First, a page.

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A Cappella Singers End Semester on a High Note


Walk into Old Main Brown Auditorium on the SUNY Cortland campus for an A Cappella practice and you will meet not only a group of big voices and clear talent but plenty of warm personalities, too. The student singers laugh at their group’s inside jokes seemingly on cue and maintain a sense of family that is matched only by their cohesion on stage.

That vocal talent will be on display Thursday, Dec. 1, when the group offers its major fall performance. The show, at 6 p.m. in Old Main Brown Auditorium, will serve as a senior sendoff of sorts, where graduating seniors will select a piece they would like the group to perform and arrange and direct it themselves.

The event is free and open to the public.

This semester’s seniors are Yazmin Mczorn-Hines, a community health major, and Caroline Cregan, an inclusive special education major.

The group’s repertoire is just as diverse as each of its members, relying on songs that range from negro spirituals and Africana heritage pieces to more contemporary music that is heard on the radio. Each year the Special Topics class, which is run through the College’s Africana Studies Department, has Africana spirituals at its core.

The 18-member group performs a genre that goes without musical accompaniment. Noelle Chaddock Paley, the group’s director and founder, described A Cappella’s singers as “individuals with a communal sensibility.”

“Every one of these people were soloists,” said Paley, who also serves as the director of multicultural life and diversity and as a lecturer of philosophy and Africana studies at SUNY Cortland. “They came from a place where they were the best at what they did and they all got here and built a musical community, and for all of these big personalities to do that is extraordinary.”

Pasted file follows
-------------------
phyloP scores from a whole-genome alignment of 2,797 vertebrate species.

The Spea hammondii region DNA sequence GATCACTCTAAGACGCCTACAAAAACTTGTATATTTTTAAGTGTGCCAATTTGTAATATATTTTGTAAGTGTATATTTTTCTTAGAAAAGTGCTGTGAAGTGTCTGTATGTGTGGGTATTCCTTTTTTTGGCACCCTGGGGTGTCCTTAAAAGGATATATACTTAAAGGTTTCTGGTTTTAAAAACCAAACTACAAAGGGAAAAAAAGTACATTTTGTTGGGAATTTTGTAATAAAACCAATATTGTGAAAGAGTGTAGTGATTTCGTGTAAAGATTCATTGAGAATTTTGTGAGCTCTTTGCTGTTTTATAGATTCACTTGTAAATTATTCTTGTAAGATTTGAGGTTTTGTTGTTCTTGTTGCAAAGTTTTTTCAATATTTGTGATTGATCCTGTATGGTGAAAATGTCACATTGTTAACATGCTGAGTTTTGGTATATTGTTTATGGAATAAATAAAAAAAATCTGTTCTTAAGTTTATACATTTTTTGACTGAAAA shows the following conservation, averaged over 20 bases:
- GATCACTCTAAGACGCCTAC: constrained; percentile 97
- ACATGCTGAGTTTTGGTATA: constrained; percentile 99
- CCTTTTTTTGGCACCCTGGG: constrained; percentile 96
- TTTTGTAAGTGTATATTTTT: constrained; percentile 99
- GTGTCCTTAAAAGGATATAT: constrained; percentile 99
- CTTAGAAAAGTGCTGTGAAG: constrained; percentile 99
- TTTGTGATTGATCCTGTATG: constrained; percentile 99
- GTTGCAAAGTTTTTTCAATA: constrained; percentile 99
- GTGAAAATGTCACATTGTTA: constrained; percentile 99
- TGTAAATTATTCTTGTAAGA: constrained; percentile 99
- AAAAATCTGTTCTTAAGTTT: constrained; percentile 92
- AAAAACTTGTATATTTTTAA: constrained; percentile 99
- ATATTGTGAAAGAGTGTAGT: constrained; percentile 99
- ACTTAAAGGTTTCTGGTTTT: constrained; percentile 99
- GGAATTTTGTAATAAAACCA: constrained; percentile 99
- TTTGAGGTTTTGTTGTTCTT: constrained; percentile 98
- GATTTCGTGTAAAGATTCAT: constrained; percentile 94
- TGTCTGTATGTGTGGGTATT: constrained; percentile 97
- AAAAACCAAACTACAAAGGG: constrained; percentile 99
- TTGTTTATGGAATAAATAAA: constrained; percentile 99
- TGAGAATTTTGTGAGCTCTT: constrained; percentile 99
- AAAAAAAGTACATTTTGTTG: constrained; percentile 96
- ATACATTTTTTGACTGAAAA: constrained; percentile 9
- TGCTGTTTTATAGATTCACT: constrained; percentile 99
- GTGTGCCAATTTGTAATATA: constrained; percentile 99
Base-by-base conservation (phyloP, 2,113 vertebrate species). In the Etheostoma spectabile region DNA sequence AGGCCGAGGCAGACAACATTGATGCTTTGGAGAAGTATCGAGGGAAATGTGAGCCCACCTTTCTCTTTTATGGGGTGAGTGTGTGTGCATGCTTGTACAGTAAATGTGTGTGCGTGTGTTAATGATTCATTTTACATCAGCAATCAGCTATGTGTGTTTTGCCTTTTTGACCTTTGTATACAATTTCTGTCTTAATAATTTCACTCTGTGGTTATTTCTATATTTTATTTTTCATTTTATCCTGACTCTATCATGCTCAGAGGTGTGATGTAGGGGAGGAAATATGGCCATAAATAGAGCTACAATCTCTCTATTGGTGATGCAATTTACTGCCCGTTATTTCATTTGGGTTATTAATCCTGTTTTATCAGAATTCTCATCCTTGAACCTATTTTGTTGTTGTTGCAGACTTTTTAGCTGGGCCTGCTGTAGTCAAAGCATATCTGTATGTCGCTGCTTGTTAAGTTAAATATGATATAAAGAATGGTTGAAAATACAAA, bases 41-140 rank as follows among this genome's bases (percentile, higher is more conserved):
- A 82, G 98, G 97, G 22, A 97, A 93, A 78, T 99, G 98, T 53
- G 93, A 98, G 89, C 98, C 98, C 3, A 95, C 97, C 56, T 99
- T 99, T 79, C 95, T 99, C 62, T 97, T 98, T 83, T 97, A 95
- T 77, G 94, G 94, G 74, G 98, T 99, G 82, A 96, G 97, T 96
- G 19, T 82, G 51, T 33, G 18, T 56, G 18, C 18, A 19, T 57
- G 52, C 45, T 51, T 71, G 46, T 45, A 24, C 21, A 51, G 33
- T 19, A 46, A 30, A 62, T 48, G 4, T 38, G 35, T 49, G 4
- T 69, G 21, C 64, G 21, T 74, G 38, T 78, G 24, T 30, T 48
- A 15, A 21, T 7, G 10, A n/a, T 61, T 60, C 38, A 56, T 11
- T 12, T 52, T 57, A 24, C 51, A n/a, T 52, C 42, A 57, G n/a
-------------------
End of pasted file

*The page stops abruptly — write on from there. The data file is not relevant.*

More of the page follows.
Student group members echoed her sentiments.

“Other groups rely on instruments, but to us, we are the instruments,” said Sara Laursen, a senior musical theatre major and second-semester member of A Cappella.

Cregan said the group’s family atmosphere calmed her nerves when she auditioned for the group last semester.

“I fell in love with the group,” she said. “This is like my family. (Group practice) is always a nice end to my week and I’m always in a better mood when I’m here.”

The group began in 2009 when SUNY Cortland Gospel Choir co-founders Samuel Kelley, a professor of communication studies, and Seth Asumah, a political science professor and chair of the Africana Studies Department, asked Paley if she would like to form a group of vocalists that would be much smaller than the Gospel Choir.

Paley began with two of her former voice students: Cassandra Criscitello ’10 and Quinn Singer ’10. The trio performed at smaller events and luncheons around campus before Paley heard the voice of Khalia Brown, a junior speech and hearing science major. Paley described Brown’s voice as “unbelievable” and invited her to join the group.  The group grew over five semesters from three to its current enrollment of 18.

“I love A Cappella because it’s one of the few places we can put all of our creative juices together,” said Brown. “We’re like a little family and we’re really diverse. So I love it.”

For more information on the group, contact Paley at (607) 753-2336.